By: Kelsey Noel
Several weeks ago, the Still Picture Branch received a particularly fascinating accession when a number of boxes arrived filled with records from the Indian Health Service. On any given day around here it is almost impossible not to encounter something fantastic and fascinating. Yet every now and then, something of particular interest stands out – and this time it was photos of the Indian School of Practical Nursing.
In 1935, the Kiowa Nurse Aide School was started in Lawton, Oklahoma. Although the first several decades of the 20th century saw the idea of nursing programs for Native American women begin to take root, the Kiowa School is seen as the Indian Service’s first substantive, structured approach to develop such a training program. Grown from an earlier (and quite successful) initiative to provide Native American women with a five-week program in nursing and health as applicable to households and communities, the Kiowa School consisted of nine-months of academic courses. Expanded to a twelve-month program in 1951, it became known as the Kiowa School of Practical Nursing that same year. Following the school’s 1955 move to Albuquerque, New Mexico, the name was changed once more to the Indian School of Practical Nursing. The school would maintain this moniker until it closed in 1974. The curriculum of the school was quite diverse – subjects included everything from dietetics to psychology. It was so successful that in 1952 a second Indian School for Practical Nursing was established in Alaska, but this school was not nearly as popular and closed after only nine years.
Although the Kiowa School might be considered the most successful of early opportunities for Native Americans to train in the medical field, it was certainly not the only one. There were other nursing schools, such as the Sage Memorial Hospital School of Nursing which operated from 1930-1951. The Indian Service also developed a scholarship program which enabled Native American high school graduates to study nursing at schools and hospitals which were not specifically dedicated to training Native Americans. Opportunities to study as dental technicians were also available, and by the 1970’s options were seriously diversifying – for example, the IHS School of Certified Laboratory Assistants and School of Radiologic Technology.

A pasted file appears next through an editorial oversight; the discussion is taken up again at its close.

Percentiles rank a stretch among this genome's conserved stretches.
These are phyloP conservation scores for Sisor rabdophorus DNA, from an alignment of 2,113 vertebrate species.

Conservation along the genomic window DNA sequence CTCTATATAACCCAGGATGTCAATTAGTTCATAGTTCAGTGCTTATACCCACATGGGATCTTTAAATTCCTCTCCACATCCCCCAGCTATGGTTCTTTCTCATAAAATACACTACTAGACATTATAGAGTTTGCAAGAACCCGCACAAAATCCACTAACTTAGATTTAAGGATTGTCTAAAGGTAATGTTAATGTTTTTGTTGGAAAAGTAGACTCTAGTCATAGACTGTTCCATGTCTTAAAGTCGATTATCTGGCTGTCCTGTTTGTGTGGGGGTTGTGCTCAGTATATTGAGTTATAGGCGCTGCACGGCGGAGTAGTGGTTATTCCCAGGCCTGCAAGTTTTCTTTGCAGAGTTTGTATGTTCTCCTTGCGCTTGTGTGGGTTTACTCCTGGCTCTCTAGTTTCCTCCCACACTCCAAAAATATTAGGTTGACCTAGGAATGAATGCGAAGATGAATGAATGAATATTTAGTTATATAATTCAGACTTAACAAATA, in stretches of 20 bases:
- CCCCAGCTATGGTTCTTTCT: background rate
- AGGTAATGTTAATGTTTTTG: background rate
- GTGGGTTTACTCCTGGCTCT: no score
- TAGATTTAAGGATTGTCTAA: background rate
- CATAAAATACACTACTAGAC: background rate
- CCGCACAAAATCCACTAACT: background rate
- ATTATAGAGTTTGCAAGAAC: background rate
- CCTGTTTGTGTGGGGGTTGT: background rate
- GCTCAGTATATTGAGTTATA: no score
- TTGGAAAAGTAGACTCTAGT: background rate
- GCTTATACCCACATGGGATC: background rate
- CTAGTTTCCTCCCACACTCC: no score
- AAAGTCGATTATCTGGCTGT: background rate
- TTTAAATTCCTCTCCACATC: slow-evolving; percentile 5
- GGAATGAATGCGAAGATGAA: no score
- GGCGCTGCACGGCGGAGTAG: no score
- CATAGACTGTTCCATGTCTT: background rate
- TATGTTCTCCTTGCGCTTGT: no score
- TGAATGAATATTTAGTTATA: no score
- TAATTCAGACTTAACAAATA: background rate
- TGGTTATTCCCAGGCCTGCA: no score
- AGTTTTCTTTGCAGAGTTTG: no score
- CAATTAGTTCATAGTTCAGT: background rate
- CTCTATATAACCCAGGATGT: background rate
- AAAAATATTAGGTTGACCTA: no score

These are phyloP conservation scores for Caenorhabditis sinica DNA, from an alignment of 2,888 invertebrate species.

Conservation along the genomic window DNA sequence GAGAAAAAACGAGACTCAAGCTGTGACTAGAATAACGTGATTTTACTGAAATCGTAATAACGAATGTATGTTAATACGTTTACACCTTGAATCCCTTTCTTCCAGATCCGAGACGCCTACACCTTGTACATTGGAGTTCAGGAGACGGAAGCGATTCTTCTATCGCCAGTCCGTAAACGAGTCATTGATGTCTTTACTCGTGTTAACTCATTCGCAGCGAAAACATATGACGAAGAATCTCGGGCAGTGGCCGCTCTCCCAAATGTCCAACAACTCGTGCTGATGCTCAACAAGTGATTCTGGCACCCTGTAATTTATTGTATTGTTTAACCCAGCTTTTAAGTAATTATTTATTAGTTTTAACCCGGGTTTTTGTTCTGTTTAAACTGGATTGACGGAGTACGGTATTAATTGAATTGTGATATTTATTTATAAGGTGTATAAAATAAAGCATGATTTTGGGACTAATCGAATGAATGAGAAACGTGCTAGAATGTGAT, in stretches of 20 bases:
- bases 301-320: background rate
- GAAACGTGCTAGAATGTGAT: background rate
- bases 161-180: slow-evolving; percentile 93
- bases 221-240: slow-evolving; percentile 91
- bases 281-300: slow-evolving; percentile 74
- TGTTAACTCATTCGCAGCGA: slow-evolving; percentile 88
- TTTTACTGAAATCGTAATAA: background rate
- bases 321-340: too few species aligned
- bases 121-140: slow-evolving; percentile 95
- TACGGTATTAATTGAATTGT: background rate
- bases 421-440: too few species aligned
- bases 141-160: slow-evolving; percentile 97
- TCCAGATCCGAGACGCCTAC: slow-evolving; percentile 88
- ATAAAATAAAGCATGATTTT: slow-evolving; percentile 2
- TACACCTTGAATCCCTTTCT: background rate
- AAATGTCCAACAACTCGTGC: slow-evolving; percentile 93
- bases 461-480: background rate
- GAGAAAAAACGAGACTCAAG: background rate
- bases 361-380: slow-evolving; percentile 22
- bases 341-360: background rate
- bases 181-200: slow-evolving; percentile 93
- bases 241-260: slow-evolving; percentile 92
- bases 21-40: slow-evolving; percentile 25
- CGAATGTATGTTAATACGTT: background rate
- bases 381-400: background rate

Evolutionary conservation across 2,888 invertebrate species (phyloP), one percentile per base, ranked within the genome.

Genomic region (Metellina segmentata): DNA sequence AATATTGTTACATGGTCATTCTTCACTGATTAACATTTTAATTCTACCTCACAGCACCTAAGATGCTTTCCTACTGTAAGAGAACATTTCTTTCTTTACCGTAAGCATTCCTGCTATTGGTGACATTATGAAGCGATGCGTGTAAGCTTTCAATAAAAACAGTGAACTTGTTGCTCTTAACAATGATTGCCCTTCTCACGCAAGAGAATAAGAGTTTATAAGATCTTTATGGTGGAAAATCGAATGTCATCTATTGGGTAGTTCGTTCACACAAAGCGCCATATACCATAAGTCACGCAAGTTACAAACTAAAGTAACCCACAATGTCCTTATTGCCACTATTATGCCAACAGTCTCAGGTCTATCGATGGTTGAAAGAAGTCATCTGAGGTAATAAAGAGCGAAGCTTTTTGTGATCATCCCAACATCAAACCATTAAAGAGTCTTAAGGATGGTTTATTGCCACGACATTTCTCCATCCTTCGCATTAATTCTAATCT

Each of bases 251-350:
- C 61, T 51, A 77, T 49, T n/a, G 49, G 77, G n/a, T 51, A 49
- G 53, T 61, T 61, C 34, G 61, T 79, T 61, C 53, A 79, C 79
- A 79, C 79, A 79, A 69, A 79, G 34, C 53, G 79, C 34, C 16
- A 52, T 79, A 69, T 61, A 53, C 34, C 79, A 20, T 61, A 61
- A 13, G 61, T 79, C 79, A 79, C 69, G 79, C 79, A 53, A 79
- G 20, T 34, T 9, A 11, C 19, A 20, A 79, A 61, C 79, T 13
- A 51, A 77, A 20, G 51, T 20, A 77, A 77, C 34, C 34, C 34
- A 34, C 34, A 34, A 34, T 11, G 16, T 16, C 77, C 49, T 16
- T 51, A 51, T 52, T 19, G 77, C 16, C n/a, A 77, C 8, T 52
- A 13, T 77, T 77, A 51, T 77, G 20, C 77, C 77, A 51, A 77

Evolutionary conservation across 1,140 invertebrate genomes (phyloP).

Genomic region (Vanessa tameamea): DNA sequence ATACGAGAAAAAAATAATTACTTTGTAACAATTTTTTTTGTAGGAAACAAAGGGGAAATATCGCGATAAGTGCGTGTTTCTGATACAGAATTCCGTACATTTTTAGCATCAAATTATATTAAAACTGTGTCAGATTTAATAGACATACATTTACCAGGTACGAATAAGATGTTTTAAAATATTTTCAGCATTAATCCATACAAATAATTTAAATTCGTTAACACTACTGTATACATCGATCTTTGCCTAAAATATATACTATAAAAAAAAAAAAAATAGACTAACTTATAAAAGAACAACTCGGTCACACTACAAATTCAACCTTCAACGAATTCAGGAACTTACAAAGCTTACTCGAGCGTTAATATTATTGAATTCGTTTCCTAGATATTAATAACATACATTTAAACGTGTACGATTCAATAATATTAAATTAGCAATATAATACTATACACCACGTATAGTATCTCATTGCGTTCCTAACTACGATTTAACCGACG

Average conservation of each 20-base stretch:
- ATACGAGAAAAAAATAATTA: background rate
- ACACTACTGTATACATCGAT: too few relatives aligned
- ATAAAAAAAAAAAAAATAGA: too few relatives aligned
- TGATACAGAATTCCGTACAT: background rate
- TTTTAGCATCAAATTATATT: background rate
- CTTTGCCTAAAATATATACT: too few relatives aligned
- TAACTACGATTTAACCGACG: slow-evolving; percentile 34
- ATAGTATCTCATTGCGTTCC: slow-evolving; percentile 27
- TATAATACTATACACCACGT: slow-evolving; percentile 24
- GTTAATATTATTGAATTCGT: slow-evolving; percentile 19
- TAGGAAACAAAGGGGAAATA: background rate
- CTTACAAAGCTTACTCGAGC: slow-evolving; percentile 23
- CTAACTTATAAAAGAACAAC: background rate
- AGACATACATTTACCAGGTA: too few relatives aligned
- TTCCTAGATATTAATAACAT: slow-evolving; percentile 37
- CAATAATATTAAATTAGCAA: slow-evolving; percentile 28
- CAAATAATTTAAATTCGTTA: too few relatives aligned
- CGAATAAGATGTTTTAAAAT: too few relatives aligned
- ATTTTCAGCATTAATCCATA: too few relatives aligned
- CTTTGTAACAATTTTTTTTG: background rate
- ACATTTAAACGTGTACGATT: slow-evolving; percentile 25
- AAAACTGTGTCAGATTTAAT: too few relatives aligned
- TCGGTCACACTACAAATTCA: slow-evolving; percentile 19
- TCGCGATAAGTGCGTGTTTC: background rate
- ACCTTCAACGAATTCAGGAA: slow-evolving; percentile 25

The Indian Health Service records received in this particular accession contain very little on other training opportunities, however, and indeed even records relating to the Indian School of Practical Nursing are limited. As is often the case, they provide only a tiny peek into a larger story. To make sense of such small glimpses it is usually necessary to investigate further – and sometimes the records are so fascinating it is just about impossible not to. So, if you are interested in researching this topic further, these records will be available upon request in the Still Pictures Branch very soon as part of The National Archives Record Group 513. Additional records can be found in the National Library of Medicine’s Indian Schools of Practical Nursing Collection.
Resources consulted for this blog include “American Indians At Risk,” (2014); “Native America in the Twentieth Century: An Encyclopedia,” (2014); “Caring and Curing: A History of the Indian Health Service,” (2009); “The Extraordinary Book of Native American Lists,” (2012), and “If You Knew the Conditions: A Chronical of the Indian Medical Service and American Indian Health Care, 1908-1955,” (2008).
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